On March 27, NATO chief Jens Stoltenberg announced that the military alliance will reduce the number of Russian officials accredited to it by 10. The move is justified by the alleged Russian involvement into the poisoning attack on the ex-Russian intelligence officer Sergei Skripal and his daughter in the UK city of Salisbury.
In light of the dangerous pattern of Russian behaviour and lack of constructive response after #Salisbury, #NATO has decided to reduce the number of Russian officials accredited to NATO by 10. https://t.co/0lNUoqPUjQ
— Jens Stoltenberg (@jensstoltenberg) 27 March 2018
“This sends a clear message to Russia that there are costs and consequences for its unacceptable and dangerous pattern of behaviour.
And it follows Russia’s lack of constructive response to what happened in Salisbury.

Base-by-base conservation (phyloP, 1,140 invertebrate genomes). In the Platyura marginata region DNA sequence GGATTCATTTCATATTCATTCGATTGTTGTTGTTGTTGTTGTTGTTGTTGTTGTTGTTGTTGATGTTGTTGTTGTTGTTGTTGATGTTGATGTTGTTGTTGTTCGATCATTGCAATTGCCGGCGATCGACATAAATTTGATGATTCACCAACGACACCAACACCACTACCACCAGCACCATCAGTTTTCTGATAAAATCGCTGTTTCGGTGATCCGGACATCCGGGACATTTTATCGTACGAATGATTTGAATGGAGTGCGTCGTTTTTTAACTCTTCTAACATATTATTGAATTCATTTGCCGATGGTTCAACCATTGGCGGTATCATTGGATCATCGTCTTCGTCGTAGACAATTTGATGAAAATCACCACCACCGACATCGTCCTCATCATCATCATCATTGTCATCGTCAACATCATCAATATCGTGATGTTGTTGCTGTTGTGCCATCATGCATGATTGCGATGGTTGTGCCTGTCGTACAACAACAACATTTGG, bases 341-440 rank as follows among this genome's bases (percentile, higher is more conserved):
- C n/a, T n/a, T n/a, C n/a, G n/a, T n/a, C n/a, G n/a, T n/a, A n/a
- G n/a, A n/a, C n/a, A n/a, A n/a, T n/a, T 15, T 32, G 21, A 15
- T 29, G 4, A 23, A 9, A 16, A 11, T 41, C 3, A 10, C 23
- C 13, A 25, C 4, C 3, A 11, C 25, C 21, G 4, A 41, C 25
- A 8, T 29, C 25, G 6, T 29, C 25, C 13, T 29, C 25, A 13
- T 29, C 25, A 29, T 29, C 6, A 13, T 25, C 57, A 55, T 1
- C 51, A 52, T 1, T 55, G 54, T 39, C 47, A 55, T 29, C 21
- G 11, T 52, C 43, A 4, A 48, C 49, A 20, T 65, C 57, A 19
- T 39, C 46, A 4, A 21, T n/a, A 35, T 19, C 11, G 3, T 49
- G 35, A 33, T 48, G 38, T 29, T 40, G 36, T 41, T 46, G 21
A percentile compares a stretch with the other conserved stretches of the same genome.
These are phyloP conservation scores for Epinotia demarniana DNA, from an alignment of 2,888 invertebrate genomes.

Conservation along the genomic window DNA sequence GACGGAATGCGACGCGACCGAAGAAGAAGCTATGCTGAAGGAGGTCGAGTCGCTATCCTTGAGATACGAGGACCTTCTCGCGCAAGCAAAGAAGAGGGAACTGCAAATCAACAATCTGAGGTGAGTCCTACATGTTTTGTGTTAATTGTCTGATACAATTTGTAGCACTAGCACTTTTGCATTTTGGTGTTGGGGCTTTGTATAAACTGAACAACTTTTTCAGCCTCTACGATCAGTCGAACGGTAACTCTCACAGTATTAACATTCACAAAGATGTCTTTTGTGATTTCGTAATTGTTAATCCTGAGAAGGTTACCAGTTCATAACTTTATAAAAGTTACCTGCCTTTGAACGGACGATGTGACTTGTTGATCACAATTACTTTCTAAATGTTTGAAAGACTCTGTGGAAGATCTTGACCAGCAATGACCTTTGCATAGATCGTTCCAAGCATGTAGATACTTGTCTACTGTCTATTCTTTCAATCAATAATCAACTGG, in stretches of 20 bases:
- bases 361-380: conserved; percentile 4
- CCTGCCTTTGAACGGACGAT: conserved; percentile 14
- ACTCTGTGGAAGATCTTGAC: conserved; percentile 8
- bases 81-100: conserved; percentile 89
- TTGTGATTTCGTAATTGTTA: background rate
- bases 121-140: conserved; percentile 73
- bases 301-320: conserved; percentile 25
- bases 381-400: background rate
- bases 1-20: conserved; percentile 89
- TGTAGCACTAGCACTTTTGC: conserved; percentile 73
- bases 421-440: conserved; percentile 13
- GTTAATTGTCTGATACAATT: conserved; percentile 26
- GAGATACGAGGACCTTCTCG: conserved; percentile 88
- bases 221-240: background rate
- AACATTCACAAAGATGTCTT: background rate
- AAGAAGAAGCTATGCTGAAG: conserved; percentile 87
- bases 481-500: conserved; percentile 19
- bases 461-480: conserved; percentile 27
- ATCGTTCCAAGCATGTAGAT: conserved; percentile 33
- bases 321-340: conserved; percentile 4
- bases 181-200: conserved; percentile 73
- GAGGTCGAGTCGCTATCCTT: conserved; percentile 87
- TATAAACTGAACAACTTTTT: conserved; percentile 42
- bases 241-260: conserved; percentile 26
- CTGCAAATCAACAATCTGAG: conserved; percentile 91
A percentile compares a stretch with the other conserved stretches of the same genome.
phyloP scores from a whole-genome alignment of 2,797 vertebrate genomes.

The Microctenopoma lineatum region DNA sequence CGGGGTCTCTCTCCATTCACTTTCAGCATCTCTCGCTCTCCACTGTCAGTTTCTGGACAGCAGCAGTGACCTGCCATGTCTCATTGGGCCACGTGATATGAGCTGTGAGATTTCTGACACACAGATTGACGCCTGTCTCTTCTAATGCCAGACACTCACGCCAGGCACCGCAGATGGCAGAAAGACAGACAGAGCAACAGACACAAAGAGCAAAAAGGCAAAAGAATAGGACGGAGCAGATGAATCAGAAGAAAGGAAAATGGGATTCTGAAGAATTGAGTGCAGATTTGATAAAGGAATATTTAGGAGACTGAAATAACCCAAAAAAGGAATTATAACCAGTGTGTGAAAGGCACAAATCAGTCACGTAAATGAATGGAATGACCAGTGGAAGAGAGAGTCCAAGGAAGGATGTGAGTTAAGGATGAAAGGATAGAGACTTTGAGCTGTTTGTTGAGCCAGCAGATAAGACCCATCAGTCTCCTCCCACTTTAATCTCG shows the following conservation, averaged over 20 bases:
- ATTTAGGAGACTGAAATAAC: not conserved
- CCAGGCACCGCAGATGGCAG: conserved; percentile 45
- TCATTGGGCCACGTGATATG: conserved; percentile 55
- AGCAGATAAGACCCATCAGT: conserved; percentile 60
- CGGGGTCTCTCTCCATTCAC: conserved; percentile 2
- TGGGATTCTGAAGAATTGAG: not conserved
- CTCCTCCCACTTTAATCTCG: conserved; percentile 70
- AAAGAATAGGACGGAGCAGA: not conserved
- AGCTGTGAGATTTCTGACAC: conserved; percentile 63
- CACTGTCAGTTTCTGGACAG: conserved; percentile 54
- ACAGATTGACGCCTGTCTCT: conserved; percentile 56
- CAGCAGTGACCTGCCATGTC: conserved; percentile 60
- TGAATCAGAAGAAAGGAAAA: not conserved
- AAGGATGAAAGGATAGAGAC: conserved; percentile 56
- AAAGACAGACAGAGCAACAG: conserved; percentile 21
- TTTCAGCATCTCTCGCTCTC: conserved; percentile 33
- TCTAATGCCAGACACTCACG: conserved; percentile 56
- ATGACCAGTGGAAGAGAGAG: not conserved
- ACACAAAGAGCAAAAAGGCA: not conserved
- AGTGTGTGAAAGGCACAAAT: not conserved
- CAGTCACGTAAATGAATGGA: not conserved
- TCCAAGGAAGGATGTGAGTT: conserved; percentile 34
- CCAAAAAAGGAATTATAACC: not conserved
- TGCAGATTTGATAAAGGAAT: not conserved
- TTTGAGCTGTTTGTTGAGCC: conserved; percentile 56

Our actions reflect the serious security concerns expressed by all Allies, and are part of the coordinated international effort to respond to Russia’s behaviour.
They are proportionate, and in line with our legal obligations,” Stoltenberg stated.
On March 26, the US, Canada, Albania, Norway, Ukraine and some EU countries announced their decisions to expel about 100 Russian diplomats in connection with the so-called Skirpal case.